Why Andile would make this comment is understandable, however, it is hasty, and a display of lack of scientific know-how of how clinical trials are conducted. The findings of the trial suggest the gel formulation may offer some good. This is the first step. The drug is far from finished and can't be bought or prescribed for use. Not yet. The target population for the trial was high risk women, and statistics shows black women aged 18-40 carried a disproportionate burden HIV/AIDS in South Africa. So to ask why the study wasn't done among middle-class white women is off point. To bring race — and genocide–into this science is really not logical.

    Of course several people have questioned the methodology of the study, but that is not unusual in the field of clinical trials. What needs to be done now is to subject the findings under more rigorous test and see if it can be generalized under more typical conditions.

    In closing, study subjects are blindly and randomly allocated into groups — those that receives the intervention (drug) and those that receives the placebo. And most time the researcher has no idea who is getting what. There are very strict well articulated conditions for clinical trials, and the researchers are well aware of this; a violation of any renders their findings invalid.

  2. Sokari

    Imnakoya@ Even if you are right the fact that 60% of women became HIV+ is highly worrying. If the reliability of the drug is so low then using it does put lives at risk. Nonetheless based on what I understand of the trial I still believe it is ethically questionable.

  3. Imnakoya

    “the reliability of the drug is so low…”? I would not call a 50% reduction in HIV infection rate low?

    This is a promising finding that should be well researched, the burden of HIV/AIDS is too huge to distracted by allegations that have not been proven.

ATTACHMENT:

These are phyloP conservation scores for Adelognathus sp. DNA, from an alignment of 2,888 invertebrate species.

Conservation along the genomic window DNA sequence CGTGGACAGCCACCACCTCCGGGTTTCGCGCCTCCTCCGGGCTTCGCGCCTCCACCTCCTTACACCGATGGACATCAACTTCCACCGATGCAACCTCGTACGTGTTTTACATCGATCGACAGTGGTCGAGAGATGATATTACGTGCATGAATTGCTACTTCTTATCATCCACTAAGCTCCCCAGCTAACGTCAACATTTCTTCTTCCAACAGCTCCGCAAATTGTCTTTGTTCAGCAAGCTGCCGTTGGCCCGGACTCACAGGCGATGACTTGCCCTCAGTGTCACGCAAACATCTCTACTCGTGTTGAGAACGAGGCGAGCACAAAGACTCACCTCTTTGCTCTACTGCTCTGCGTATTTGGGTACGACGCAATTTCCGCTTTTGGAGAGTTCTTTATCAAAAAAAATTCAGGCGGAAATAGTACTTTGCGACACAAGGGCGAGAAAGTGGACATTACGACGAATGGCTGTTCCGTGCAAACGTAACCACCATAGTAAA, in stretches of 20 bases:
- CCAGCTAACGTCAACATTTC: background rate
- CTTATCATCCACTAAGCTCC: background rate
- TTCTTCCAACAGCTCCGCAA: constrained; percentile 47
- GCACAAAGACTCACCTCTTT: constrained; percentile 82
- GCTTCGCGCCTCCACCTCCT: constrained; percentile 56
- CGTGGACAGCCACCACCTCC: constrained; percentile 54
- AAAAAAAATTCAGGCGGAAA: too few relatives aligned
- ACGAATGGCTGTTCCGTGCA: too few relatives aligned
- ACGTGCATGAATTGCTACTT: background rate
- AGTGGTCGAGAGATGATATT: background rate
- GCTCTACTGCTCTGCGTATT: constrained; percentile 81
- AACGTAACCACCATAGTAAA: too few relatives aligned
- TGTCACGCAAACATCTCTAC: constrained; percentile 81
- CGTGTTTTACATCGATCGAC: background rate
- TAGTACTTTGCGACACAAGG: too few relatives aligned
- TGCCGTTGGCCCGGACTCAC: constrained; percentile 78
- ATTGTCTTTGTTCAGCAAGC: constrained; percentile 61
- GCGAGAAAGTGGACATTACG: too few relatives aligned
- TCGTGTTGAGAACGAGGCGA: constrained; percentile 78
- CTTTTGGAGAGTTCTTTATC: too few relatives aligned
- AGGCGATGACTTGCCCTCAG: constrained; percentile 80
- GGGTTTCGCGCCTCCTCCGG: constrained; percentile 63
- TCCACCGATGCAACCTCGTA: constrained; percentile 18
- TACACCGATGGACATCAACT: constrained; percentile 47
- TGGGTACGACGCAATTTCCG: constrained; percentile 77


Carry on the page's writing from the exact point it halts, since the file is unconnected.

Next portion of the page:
4. Why not the ethical person or medical researcher not raised their voices? I think this remains further examination is needed of the microbicide's security and efficacy before it can be unconfined to the public, experts cautioned.

  5. Iany

    Good Lord.
    The lack of concern for the women involved is staggering, that's the sort of thing you just wouldn't /get/ ethics approval for if the case study group were white women (or, any women or men by my country's ethical standards, standards I imagine are held in the US and elsewhere as well).
    They were exploited and the study they were involved in wasn't even conducted under the sorts of conditions where you could reasonably take anything from that data. And it is data that should not be used, in any case, due to how it was obtained.

    All that and the gel is effectively useless, its questionable efficacy is too low to be useful and may actually have a counter effect of reducing the use of more effective methods like condom use (other semi-effective methods actually include regular testing and transparency about HIV status, something which has had a certain amount of success in groups of gay men whose status was monitored with their consent, although syphilis rates also increased).

  6. thobile nontenja

    mr mngxitama i would like to attend the imbizo but have no family in soweto.would like to know if the are transport for the poor black african like myself , i am willing to do work to pay you mngxitama i believe that i can also contribute ,my numbers are 0789652558.i have read some of work and i believe in your cause.carry with you into the world a vision of a new africa , a new africa , an africa reborn , an africa rejuvinated, an africa recreated , young africa .